Looking through the bent backed tulips, To see how the other half lives, Looking through a glass onion - John Lennon and Paul McCartney

      by Hey338Too on Tue Sep 17, 2013 at 09:38:42 PM PDT

      [ Parent ]

      •  If it was a BFD down there (2+ / 0-)
        Recommended by:
        Hey338Too, second gen

        then either the media got snowed by the defense or the people got snowed by the media.

        It was a big deal ethically, but not to the case. Far as I can tell there was no determination that any juror ever read the comments prior to conviction.

        In my arrogant opinion, of course.

        And I agree as to who the victims are.

        "Much of movement conservatism is a con and the base is the marks." -- Chris Hayes

        by raptavio on Wed Sep 18, 2013 at 05:50:55 AM PDT

        [ Parent ]

    •  My initial thoughts, too initially - and the judge (1+ / 0-)
      Recommended by:
      raptavio

      is a Bush appointee, so I was thinking it was some ideologically-biased ruling. But after reading the decision, it makes it clear that the misconduct was real and pretty damn bad. It went well beyond the anonymous blog postings, including sharing of prejudicial police testimony documents that the main Justice attorney in charge of "taint" oversight shared, un-redacted, with the prosecutors.

      So, while my gut reaction was the same as yours, I think if you look at the evidence, the Justice officials really were guilty of gross misconduct -- possibly at a level of criminal culpability in some instances. Which fucking sucks for the families of the victims, since they now have to watch a retrial and relive the horror that occurred on that bridge.

      "Government by organized money is just as dangerous as Government by organized mob." -- Franklin D. Roosevelt

      by Kombema on Wed Sep 18, 2013 at 07:11:33 AM PDT

      [ Parent ]

      •  The misconduct is real, (1+ / 0-)
        Recommended by:
        Kombema

        no doubt.

        I'm yet to be convinced the misconduct prejudiced the case to the jury, however.

        "Much of movement conservatism is a con and the base is the marks." -- Chris Hayes

        by raptavio on Wed Sep 18, 2013 at 07:32:13 AM PDT

        [ Parent ]

        •  We might never know for sure (1+ / 0-)
          Recommended by:
          Kombema

          whether any individual juror was prejudiced by the egregious prosecutorial misconduct, but there is also a realization that some errors, coupled with prosecutorial misconduct, might warrant a new trial [or the granting of habeas relief] even if the error did not substantially influence the jury's verdict. See, Brecht v. Abrahamson, 507 U.S. 619, 638, n. 9 (1993), referenced by the trial court in this case.

          •  I suppose that's so. (2+ / 0-)
            Recommended by:
            Kombema, P Carey

            Damn. Pisses me off.

            I hope to heck they reconvict. Truly.

            "Much of movement conservatism is a con and the base is the marks." -- Chris Hayes

            by raptavio on Wed Sep 18, 2013 at 03:06:20 PM PDT

            [ Parent ]

            •  Particularly hope they don't allow a plea deal w/ (1+ / 0-)
              Recommended by:
              P Carey

              reduction of charges. That would compound the injustice immensely. They better just dig in for a new location (outside of LA), and make sure the second go-around sticks -- for the sake of justice from the victims' side.

              "Government by organized money is just as dangerous as Government by organized mob." -- Franklin D. Roosevelt

              by Kombema on Wed Sep 18, 2013 at 06:23:25 PM PDT

              [ Parent ]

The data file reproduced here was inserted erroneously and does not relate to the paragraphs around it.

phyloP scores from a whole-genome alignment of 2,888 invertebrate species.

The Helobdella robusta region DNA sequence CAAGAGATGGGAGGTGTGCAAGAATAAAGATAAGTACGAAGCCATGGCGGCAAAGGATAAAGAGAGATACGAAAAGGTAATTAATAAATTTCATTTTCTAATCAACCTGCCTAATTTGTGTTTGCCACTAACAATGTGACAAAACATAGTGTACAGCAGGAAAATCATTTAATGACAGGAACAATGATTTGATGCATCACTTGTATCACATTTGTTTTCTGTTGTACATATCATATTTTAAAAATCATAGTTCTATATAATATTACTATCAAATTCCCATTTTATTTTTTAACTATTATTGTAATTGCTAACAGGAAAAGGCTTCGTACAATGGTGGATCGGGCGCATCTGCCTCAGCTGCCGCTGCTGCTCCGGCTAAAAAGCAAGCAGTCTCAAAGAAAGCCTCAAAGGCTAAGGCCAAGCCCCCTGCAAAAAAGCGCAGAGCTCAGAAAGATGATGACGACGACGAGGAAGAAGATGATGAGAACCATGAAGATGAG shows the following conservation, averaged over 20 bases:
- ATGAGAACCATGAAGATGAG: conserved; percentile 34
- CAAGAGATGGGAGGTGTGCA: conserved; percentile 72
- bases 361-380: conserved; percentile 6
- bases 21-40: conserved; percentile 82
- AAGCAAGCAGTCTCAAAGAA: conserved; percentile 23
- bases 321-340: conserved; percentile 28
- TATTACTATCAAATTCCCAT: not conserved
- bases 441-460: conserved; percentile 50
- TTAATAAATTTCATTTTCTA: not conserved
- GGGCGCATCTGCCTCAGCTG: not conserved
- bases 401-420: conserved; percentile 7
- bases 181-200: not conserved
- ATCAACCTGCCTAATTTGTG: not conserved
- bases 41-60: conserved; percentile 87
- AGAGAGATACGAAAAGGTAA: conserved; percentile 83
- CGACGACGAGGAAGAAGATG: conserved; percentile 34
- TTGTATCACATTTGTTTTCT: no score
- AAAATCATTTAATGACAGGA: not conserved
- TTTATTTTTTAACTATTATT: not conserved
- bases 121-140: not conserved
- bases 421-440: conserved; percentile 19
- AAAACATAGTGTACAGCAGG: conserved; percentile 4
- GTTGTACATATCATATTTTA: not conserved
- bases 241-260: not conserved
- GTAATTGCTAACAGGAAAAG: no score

•  Like Alaska senator Ted Stevens' corruption trial. (10+ / 0-)

    http://news.bbc.co.uk/...

    You have to wonder if prosecutors don't do this on purpose in certain cases.

    I started to distrust prosecutors in 1979, after the trial of Dan White for assassinating George Moscone and Harvey Milk. As a conservative, Dan White had many friends in the law enforcement hierarchy. Like many people at the time, I became convinced that, although not deliberately "tainting" the proceedings, the prosecution deliberately put up a weak case, allowing White to be

    convicted of voluntary manslaughter, the lightest possible conviction for his actions.
    http://en.wikipedia.org/...

    Since then, my distrust has only deepened.

    The Dutch kids' chorus Kinderen voor Kinderen wishes all the world's children freedom from hunger, ignorance, and war. ☮ ♥ ☺

    by lotlizard on Tue Sep 17, 2013 at 11:17:10 PM PDT

    •  Your distrust is well-founded. Prosecutors are (7+ / 0-)

      the last public servants operating with absolute immunity. The law assumes that because their role is purely ministerial in transmitting information from the executive to the judicial branch, they have no direct involvement in matters and cannot be held accountable for their actions. There is a realization even on the Supreme Court that this is a problem, however, there has not been a case brought to them to address it. Congress has failed to set standards. Congress fails to do lots of things having to do with justice.
      Public officials are under a permissive regime. They can only do what the law permits them to do. If there are no standards to hold prosecutors to account and no-one assigned to enforce such standards, then the prosecutors are immune to review.
      I think there was recently a case in Texas where prosecutorial misconduct was addressed, but it hasn't got to a higher court.

    •  Malpractice Prosecutions (0+ / 0-)

      Prosecutors whose cases are thrown out or reduced drastically from their requested sentencing should be investigated by the jurisdiction higher than theirs (eg. state for county/municipal, Federal for state, Congress for Federal). Any evidence of misconduct, whether incompetence, unethical, or malicious, should start a trial of the prosecutor and their office members. If convicted, they should face much harsher penalties than those not entrusted by the public with their powers of life and death.

      I am not optimistic about this practice starting in Louisiana first.

      "When the going gets weird, the weird turn pro." - HST

      by DocGonzo on Wed Sep 18, 2013 at 10:26:11 AM PDT

      [ Parent ]

  •  That PDF refuses to load for me. (1+ / 0-)
    Recommended by:
    Kombema

    I dunno if the site is busy or what, but I just get the eternal loading circle of doom.

    •  Sorry -- the link is avail from the article text, (1+ / 0-)
      Recommended by:
      P Carey